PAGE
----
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Speaking of juggling, successfully doing so increases your Cross Gauge, which is essential for dealing super powerful attacks in addition to your basic repertoire. As you may have expected, you can’t do these moves at all times, so don’t think you can simply spam the hell out of them. Instead, it’s best to save power moves for the beefier enemies that can really take a beating.

Due to the fact that you’re often controlling multiple pairs of characters, placing them close to one another is definitely handy. Having allies adjacent to one another allows you to add an extra attack while you battle it out with enemies. Once again, these come in handy during encounters with tougher bad guys, but because all you need to do  is be near an ally on the map to initiate them, you can pull them off whenever you want as long as your characters are within range.

Solo units also boost your chances in battles and add yet another move to your arsenal. These characters pop up at the start or in the middle of battles, and you can assign them to your existing teams of two. Like characters who are adjacent to one another on the grid, solo units add an impressive extra attack that allows you to add more damage to enemy units. Aside from being useful, these moves often feature a quirky animation that’s just fun to watch. I mean, seeing Arthur from Ghosts ‘n Goblins in his boxers really provides a good chuckle.

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If any of what I just explained sounds complex, you should know that it’s really not. The battle system offered here is highly intuitive. In fact, it’s almost a bit too intuitive. While there’s certainly nothing wrong with that, folks hoping for a more strategic experience on par with Fire Emblem Awakening are in for a slight disappointment. That’s not to say that Project X Zone is a disappointing game — if anything, it’s just a fun fast-paced title that’s easy to get into and well suited for play in short bursts. Of course, you could also get hooked in the “one more chapter” mentality and just keep playing for hours.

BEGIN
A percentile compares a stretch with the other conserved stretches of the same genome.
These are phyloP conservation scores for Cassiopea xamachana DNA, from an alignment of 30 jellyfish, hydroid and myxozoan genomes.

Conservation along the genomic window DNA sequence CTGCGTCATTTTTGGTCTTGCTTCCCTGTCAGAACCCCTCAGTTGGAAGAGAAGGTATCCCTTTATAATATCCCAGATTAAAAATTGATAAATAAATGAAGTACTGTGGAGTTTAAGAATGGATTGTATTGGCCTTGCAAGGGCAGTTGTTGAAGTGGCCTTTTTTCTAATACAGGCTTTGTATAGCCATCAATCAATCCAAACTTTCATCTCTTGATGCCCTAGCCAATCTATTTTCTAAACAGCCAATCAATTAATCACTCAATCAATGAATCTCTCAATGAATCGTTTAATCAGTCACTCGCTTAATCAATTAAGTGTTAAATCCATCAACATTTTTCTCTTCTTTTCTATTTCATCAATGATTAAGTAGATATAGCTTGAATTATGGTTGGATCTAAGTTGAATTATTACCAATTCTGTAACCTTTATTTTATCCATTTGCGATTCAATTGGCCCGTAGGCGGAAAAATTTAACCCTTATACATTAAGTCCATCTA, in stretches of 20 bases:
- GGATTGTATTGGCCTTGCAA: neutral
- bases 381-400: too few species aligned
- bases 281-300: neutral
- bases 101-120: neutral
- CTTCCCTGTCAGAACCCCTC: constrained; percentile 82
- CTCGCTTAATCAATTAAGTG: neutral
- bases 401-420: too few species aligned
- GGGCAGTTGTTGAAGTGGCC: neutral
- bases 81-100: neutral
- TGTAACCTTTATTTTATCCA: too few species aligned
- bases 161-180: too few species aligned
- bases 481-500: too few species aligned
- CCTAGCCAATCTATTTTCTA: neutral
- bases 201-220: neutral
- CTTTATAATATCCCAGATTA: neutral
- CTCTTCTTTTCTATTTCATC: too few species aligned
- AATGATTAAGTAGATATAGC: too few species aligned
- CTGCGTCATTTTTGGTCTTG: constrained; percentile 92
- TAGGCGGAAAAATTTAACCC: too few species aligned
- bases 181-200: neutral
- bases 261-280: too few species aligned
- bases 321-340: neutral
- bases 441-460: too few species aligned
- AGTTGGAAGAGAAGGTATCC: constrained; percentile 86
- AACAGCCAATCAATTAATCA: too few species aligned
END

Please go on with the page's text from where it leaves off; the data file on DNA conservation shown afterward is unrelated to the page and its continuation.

Graphically, the game sports a pixelated visual style that harkens back to old school tactical RPGs. This is no visual masterpiece, but then again, I doubt anyone was expecting it to be. It’s fun seeing bite-sized avatars of your characters walking around the grid and attacking enemies, only to see more accurate versions pop up when you pull off moves or during conversations. Specifically, I never got tired of seeing tiny pixel Frank West performing his cartoon-like spin attack.

Project X Zone is one of those games that feels right at home on a handheld. If you’re a 3DS owner with an affinity for crossovers, you’ll find that there’s loads of fan service here to keep you interested, regardless of whether you’re familiar with all of the licenses featured. The battle system may not exactly be varied, but it’s still a lot of fun and provides plenty of satisfaction. If you want something more robust, you could go with Fire Emblem Awakening. That said, if you’re in the mood for a jolly, nonsensical, and raucous good time, Project X Zone most certainly delivers on all fronts.